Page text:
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Teacher suspended for Christian beliefs

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A Christian teacher has been suspended from a senior post for complaining that a staff training day was used to promote homosexual rights.

Kwabena Peat, 54, left a compulsory training session with several other Christian colleagues at the north London school after the speaker, Sue Sanders, invited by the School headteacher, openly questioned why people thought heterosexuality was natural.

Mr  Peat says that Ms Sanders, who openly describes herself as a lesbian, told him and his colleagues that those who did not accept that being homosexual was "normal" had "issues" they must deal with.

He said: “I expected the training session to help us by providing good information on how to handle bullying but she had another agenda.  She started promoting homosexual lifestyles and suggesting those who had objections should sort out their prejudices.  She clearly asked us ‘what makes you all think that to be heterosexual is natural?’”.

Mr Peat, who is a year-head on a £50,000 salary, and other staff were deeply upset that teaching staff, and others, who disagreed out of Christian conviction were given no opportunity to respond.  It would seem that at the school only one position was acceptable, namely the denial of free speech and of respect for staff’s human rights, in a training establishment that is designed to encourage students to think for themselves and claims to respect every individual’s moral convictions.

Following the training day Mr Peat wrote privately to three staff members involved in organising the session, including a deputy head, complaining about Ms Sanders' "aggressive" presentation.  Sue Sanders is the co-founder of the "Schools Out" organisation, which campaigns for homosexual equality in education and last month attended a Downing Street reception hosted by Gordon Brown to mark Gay Lesbian Bisexual Transgender History Month.  She was paid £850 for conducting training in the school.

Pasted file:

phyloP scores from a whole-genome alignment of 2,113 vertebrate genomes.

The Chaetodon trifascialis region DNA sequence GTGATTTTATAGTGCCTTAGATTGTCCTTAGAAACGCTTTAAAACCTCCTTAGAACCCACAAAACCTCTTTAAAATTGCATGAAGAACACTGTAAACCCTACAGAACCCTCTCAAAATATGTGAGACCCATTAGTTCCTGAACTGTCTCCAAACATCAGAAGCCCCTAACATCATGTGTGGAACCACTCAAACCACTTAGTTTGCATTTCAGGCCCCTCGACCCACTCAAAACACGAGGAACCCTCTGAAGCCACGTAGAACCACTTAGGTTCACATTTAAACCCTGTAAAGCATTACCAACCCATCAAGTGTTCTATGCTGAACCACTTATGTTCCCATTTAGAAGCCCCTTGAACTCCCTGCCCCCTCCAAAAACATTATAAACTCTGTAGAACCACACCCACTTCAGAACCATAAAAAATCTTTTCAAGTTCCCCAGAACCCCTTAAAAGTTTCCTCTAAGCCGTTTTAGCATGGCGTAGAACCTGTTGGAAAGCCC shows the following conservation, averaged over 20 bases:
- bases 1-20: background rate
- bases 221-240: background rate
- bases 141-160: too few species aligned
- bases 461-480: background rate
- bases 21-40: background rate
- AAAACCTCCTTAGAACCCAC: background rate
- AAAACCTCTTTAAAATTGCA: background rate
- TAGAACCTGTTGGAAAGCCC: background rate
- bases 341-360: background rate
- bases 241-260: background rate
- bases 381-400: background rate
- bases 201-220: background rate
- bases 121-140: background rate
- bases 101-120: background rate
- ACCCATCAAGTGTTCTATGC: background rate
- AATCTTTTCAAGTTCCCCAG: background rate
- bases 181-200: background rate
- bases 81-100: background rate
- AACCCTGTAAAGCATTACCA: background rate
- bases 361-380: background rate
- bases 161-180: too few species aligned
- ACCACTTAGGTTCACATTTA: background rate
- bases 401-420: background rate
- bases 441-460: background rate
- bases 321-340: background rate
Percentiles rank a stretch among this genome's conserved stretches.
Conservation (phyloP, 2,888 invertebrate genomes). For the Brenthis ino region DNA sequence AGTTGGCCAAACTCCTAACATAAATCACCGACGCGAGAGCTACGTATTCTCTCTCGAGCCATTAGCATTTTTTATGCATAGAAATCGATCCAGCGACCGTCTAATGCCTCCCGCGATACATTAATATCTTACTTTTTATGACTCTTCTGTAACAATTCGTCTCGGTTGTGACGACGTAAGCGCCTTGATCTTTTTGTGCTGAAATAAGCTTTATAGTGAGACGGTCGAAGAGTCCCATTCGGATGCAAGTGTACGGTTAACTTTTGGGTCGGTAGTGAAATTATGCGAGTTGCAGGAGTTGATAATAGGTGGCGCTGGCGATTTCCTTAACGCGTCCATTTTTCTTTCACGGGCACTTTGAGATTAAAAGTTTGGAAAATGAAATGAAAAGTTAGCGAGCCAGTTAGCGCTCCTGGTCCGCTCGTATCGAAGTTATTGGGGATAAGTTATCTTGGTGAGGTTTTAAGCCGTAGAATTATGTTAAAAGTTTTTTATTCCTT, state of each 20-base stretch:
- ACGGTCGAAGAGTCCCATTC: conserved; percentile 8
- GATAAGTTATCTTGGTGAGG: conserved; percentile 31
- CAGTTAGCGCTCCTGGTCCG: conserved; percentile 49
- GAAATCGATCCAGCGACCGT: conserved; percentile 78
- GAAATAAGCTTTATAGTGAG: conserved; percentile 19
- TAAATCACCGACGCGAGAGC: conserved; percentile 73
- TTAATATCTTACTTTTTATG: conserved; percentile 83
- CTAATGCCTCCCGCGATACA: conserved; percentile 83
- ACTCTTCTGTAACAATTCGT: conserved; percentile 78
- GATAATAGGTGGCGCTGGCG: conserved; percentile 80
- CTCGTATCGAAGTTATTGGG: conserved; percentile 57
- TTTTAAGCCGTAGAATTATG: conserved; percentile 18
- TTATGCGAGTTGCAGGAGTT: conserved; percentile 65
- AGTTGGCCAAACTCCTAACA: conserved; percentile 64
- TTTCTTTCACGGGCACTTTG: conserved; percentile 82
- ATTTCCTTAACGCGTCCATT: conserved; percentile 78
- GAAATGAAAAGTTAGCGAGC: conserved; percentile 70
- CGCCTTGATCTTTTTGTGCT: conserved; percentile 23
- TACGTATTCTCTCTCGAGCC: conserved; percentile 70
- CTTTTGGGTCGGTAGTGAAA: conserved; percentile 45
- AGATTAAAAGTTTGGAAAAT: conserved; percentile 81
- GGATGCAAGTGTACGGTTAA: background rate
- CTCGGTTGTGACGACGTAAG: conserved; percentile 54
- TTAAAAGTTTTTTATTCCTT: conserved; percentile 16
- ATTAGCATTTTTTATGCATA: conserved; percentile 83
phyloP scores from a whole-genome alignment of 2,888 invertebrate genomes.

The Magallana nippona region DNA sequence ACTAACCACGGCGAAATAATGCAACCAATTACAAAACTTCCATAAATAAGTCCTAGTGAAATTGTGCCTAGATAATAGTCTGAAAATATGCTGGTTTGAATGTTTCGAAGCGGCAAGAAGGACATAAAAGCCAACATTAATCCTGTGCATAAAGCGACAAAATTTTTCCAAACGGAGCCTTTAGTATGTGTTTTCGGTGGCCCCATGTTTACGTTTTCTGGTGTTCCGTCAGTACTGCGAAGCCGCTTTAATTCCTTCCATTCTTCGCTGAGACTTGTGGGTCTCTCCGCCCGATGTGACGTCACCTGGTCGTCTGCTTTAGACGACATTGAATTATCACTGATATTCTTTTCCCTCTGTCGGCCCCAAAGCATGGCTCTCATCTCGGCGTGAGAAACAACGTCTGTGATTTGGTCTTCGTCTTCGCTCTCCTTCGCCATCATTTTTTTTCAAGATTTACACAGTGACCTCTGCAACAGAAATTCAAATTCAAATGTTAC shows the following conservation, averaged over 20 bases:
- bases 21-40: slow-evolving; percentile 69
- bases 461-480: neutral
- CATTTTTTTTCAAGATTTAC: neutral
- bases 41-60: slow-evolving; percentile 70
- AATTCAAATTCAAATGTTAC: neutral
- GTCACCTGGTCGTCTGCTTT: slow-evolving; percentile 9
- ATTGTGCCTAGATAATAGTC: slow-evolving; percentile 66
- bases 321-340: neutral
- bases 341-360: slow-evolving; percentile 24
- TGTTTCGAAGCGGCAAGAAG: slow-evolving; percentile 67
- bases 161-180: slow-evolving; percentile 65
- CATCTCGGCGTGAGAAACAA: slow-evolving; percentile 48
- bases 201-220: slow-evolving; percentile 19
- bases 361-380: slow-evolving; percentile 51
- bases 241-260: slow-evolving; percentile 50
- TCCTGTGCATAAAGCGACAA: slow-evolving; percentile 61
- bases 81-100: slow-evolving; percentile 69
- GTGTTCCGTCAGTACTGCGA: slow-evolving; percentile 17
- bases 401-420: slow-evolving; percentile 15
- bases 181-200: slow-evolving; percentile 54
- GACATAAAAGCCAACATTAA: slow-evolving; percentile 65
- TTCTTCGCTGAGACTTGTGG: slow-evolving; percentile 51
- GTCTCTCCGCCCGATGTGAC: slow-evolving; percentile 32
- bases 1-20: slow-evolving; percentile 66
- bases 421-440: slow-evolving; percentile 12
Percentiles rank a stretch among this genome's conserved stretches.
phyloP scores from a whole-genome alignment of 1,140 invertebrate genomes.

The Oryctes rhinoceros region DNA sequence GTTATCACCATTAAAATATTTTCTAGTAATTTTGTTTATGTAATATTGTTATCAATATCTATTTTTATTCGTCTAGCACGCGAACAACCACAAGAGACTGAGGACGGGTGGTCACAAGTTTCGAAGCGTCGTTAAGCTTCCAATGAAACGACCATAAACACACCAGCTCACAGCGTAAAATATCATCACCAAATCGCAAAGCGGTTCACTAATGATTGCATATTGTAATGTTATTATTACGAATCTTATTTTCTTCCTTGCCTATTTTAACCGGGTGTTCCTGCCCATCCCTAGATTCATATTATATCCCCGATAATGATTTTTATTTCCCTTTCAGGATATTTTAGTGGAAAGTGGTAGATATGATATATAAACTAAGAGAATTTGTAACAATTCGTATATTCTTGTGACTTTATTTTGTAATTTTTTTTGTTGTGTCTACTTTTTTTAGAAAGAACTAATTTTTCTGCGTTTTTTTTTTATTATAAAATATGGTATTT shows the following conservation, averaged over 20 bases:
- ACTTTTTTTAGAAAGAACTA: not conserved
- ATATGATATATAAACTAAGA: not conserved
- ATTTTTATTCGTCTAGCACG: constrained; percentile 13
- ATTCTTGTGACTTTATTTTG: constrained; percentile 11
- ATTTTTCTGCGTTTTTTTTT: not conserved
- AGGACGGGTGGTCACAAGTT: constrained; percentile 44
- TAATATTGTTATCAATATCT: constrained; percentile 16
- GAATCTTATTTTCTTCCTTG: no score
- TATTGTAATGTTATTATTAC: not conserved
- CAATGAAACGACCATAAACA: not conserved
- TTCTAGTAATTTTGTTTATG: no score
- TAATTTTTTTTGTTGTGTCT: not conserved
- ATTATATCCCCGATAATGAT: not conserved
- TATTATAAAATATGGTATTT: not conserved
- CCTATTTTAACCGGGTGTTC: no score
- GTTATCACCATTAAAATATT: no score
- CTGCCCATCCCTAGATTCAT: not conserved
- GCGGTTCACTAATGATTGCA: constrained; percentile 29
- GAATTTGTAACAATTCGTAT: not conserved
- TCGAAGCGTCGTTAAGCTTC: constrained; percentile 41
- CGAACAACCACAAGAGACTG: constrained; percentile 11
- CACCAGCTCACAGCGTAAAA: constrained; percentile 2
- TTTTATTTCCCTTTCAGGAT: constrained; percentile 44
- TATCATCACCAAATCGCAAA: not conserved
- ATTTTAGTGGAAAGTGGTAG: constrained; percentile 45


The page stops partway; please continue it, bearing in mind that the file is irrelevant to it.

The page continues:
The three staff complained to the school's principal, claiming, although they were senior to Mr Peat, they felt "harassed and intimidated" by the letter.  Following an investigation, Mr Peat was suspended and placed on paid leave pending outcome of disciplinary investigations hearings.  He is now being supported by the Christian Legal Centre, and has instructed the leading human rights barrister, Paul Diamond, to represent him.

Mr Peat, who has spent most of his teaching life working in inner city London Schools and is a father of three children said: “I’m not surprised by all this, but I am disappointed.  I’m the one being harassed and intimidated—for expressing my religious views.  As an experienced professional I am very supportive of "equality and diversity" programmes and have always got on well with colleagues who are well aware of my Christian beliefs.”

Mr Peat has been suspended since January after the training day and has not been allowed to return to work.

Andrea Minichiello Williams, director of the Christian Legal Centre said: “Mr Peat is being discriminated against for expressing his Christian faith.  A legitimate orthodox Christian view as expressed by Mr Peat, however disagreeable others may find it, should not be construed as harassment or discrimination.  If this suppression of orthodox, Christian beliefs is allowed to continue, it will amount to state censorship and will lead to the infringement of people’s rights to freedom of religion and of speech.’

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